Zero carbon propulsion in shipping - scenarios for the development of hydrogen and wind technologies with the MATISSE-SHIP model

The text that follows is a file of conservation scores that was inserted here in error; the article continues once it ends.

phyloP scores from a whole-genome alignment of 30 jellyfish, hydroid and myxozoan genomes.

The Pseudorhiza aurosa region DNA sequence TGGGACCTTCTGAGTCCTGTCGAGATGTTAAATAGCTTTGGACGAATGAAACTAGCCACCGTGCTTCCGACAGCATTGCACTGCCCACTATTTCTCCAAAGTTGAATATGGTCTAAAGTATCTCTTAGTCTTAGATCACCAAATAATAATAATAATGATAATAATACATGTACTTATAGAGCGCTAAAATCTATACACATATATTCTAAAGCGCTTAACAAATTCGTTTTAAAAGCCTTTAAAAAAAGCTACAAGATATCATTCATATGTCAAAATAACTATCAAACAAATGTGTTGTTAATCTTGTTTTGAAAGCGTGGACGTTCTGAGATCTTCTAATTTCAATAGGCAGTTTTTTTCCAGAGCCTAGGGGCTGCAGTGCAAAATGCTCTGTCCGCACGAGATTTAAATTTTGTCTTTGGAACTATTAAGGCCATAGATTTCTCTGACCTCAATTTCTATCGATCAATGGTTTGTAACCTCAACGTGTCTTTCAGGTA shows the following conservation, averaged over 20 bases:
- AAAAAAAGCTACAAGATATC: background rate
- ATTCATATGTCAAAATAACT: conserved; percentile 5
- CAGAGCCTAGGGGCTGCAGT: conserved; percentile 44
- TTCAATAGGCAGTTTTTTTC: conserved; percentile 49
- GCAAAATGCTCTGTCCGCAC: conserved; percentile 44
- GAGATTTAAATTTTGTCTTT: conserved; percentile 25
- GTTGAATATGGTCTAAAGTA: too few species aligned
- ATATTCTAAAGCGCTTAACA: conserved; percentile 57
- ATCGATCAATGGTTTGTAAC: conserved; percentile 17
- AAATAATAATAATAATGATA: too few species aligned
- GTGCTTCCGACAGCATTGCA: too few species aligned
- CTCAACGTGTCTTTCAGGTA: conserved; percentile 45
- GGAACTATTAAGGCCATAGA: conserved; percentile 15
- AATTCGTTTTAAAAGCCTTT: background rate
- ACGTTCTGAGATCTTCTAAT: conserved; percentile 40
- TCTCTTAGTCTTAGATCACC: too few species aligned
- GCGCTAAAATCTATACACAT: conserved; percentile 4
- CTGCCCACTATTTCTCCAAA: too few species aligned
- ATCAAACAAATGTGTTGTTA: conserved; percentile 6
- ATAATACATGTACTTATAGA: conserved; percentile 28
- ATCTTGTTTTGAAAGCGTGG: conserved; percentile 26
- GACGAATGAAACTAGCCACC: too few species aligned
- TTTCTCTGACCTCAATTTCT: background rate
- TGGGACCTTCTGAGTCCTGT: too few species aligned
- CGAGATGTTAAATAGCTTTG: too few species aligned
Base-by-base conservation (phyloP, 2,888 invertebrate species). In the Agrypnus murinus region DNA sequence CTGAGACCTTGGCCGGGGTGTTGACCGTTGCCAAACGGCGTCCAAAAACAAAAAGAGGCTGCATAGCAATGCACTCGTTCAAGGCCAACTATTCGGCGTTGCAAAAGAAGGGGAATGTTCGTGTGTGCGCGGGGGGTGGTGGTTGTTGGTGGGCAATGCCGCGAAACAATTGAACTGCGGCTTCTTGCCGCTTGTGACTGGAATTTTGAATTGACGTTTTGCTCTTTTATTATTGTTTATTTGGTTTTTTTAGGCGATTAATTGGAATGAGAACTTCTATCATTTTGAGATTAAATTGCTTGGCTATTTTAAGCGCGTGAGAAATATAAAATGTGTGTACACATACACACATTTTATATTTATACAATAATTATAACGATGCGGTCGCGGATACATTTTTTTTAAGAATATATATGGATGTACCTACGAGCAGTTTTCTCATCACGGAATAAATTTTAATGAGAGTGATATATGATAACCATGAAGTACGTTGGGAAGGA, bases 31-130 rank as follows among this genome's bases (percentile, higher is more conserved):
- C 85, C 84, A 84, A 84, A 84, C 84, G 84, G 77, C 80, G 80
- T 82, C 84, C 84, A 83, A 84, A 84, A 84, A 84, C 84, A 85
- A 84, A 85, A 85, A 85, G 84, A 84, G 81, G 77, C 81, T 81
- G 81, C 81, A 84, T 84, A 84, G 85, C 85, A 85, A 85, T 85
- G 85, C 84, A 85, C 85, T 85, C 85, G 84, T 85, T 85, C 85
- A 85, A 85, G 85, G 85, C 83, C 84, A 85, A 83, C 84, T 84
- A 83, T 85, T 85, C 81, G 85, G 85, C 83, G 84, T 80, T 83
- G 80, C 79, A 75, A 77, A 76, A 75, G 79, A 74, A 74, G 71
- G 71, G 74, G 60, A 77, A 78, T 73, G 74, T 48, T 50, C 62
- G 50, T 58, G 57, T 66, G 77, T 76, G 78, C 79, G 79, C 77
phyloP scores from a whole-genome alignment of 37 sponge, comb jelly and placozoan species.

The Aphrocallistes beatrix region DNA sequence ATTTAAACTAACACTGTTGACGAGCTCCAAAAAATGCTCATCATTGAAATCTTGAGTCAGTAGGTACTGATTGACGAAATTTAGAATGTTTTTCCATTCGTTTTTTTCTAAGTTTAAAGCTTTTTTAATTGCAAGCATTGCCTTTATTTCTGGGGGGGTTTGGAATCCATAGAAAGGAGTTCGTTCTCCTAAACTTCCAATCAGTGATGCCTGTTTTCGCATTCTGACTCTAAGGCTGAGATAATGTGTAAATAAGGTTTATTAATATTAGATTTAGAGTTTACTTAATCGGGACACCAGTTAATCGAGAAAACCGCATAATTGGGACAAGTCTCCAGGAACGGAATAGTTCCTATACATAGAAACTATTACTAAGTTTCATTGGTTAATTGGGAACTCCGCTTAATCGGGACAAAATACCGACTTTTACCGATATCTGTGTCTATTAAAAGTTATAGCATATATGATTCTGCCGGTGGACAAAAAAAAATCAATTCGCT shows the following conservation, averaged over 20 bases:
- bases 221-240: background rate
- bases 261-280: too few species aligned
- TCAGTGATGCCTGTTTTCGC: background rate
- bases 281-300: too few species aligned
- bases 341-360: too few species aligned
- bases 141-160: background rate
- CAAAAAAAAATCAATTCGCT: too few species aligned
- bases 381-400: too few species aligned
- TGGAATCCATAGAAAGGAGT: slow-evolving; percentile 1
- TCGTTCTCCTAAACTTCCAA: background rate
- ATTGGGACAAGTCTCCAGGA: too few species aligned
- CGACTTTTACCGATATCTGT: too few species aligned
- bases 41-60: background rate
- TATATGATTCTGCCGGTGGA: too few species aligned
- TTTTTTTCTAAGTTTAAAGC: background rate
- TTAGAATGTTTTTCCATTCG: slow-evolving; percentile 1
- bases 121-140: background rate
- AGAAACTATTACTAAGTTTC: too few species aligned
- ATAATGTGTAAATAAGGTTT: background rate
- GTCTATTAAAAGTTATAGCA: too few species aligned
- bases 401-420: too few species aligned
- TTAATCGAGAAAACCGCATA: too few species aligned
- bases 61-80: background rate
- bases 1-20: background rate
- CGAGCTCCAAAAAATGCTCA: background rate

This paper introduces the MATISSE-SHIP model for illustrative long term scenarios of technical change in shipping. It applies current theory for sustainable innovation - 'transition theory' - and uses an agent-based modelling (ABM) approach that explicitly represents a range of decision makers with different decision criteria. It models investment decisions for new ships, concentrating on the choice of power train and generates time paths of shares of a range of propulsion technologies. Two scenarios were generated to illustrate pathways under which hydrogen achieves a major market in shipping by 2050: 1) If current SOx /NOx legislation does not lead to the large scale adoption of LNG and there is an expectation of strengthened climate change policy in the medium term, wind/H2 combined power systems take off, as they can demonstrate cost savings with GHG emissions reductions. The need for high power applications may lead to the uptake of biofuels as they can provide significant reductions in GHG emissions, while not requiring new bunker infrastructure or changes in operating patterns. 2) If, in addition to these developments, there is acceptance of changes in operations towards lower speeds in container shipping and biofuels remain limited in their adoption (e.g. due to limited supply and high fuel costs), combined wind/H2 propulsion systems could be the main alternative to 2050. High power installations are then covered by fossil fuels to 2050, with Power to Gas/Liquid technologies being developed in the longer term.